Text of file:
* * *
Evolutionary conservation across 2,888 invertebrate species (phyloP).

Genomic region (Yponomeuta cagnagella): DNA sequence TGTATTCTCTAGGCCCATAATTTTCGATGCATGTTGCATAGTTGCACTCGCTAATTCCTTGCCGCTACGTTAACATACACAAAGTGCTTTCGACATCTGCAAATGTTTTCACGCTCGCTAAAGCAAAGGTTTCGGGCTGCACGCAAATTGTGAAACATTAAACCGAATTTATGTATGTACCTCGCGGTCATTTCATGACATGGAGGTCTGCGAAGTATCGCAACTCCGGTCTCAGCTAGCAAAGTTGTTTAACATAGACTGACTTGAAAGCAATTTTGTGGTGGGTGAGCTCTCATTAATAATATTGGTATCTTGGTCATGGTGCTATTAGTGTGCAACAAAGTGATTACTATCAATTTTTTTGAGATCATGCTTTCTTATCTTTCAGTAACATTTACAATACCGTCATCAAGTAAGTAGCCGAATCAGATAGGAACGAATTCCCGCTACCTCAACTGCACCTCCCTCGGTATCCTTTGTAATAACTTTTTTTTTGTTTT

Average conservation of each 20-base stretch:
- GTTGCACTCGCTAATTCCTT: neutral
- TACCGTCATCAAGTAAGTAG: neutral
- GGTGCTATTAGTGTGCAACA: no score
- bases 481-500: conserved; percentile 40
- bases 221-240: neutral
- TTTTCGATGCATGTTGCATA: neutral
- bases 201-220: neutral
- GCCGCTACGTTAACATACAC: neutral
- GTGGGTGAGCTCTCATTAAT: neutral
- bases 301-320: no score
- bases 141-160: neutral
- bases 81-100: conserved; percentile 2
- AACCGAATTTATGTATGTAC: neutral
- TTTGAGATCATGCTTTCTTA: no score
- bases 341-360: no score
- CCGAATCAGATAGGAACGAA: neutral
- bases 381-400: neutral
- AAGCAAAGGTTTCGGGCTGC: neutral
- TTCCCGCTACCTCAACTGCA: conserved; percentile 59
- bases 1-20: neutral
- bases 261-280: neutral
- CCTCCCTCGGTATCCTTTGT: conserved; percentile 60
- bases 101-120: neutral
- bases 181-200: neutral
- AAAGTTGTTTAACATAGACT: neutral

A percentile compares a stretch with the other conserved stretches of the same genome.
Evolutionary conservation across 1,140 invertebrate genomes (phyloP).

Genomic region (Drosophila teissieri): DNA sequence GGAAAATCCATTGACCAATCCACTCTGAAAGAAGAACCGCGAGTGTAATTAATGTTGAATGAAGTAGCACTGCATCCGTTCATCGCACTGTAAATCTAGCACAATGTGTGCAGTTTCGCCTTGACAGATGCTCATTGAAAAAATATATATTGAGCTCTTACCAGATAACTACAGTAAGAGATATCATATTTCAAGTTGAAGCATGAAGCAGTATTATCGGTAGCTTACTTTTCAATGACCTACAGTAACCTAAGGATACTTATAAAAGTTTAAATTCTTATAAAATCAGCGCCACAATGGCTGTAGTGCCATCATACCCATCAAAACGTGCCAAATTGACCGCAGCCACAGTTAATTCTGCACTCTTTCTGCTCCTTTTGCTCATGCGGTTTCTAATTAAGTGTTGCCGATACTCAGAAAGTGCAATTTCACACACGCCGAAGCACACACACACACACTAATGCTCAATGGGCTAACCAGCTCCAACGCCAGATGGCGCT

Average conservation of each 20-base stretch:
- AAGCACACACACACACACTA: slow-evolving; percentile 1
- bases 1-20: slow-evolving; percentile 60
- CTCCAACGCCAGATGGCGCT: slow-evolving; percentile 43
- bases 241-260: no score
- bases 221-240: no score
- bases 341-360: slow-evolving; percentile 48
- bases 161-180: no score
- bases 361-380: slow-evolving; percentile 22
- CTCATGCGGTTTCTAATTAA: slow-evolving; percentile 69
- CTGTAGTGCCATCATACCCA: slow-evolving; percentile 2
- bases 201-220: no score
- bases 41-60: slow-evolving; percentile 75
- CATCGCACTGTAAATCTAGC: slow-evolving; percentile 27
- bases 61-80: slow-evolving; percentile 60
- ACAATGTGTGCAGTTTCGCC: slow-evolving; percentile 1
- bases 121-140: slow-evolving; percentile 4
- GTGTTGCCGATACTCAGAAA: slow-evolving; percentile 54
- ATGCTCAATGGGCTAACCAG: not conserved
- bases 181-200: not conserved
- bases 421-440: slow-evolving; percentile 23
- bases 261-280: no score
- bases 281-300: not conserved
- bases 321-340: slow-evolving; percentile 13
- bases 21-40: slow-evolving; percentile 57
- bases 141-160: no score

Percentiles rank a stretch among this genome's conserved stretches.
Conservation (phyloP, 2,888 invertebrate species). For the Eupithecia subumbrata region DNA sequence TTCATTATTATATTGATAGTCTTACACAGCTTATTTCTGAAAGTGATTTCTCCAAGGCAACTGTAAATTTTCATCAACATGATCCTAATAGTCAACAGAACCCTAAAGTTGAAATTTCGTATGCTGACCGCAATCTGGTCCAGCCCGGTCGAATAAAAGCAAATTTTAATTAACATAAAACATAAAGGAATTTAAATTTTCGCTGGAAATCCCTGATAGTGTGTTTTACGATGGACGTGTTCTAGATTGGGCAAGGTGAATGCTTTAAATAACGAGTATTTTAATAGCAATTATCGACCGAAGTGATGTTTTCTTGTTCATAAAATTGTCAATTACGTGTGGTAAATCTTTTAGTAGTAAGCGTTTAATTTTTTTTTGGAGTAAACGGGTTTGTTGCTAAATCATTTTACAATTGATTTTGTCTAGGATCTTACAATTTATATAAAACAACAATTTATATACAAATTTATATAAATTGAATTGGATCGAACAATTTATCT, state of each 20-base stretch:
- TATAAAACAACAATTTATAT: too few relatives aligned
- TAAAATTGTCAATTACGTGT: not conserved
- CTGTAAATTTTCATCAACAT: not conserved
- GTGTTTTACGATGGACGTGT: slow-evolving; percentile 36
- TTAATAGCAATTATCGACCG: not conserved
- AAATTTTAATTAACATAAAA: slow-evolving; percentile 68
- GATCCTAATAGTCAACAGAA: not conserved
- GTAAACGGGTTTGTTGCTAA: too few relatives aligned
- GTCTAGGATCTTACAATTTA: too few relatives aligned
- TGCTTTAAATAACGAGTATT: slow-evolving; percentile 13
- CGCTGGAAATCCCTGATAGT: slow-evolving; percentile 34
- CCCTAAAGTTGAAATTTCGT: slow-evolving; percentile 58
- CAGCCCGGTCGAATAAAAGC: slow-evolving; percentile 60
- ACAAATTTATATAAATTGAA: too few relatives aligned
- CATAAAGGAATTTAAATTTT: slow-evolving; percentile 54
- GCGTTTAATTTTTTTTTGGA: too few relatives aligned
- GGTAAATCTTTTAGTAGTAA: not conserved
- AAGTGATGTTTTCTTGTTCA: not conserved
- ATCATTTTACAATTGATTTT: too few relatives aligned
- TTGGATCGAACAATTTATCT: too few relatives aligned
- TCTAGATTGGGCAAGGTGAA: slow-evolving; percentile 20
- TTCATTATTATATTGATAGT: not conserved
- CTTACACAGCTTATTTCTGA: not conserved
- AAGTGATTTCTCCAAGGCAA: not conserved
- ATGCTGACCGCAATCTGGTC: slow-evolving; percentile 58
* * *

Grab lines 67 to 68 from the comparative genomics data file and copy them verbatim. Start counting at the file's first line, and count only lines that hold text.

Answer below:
- GTAAACGGGTTTGTTGCTAA: too few relatives aligned
- GTCTAGGATCTTACAATTTA: too few relatives aligned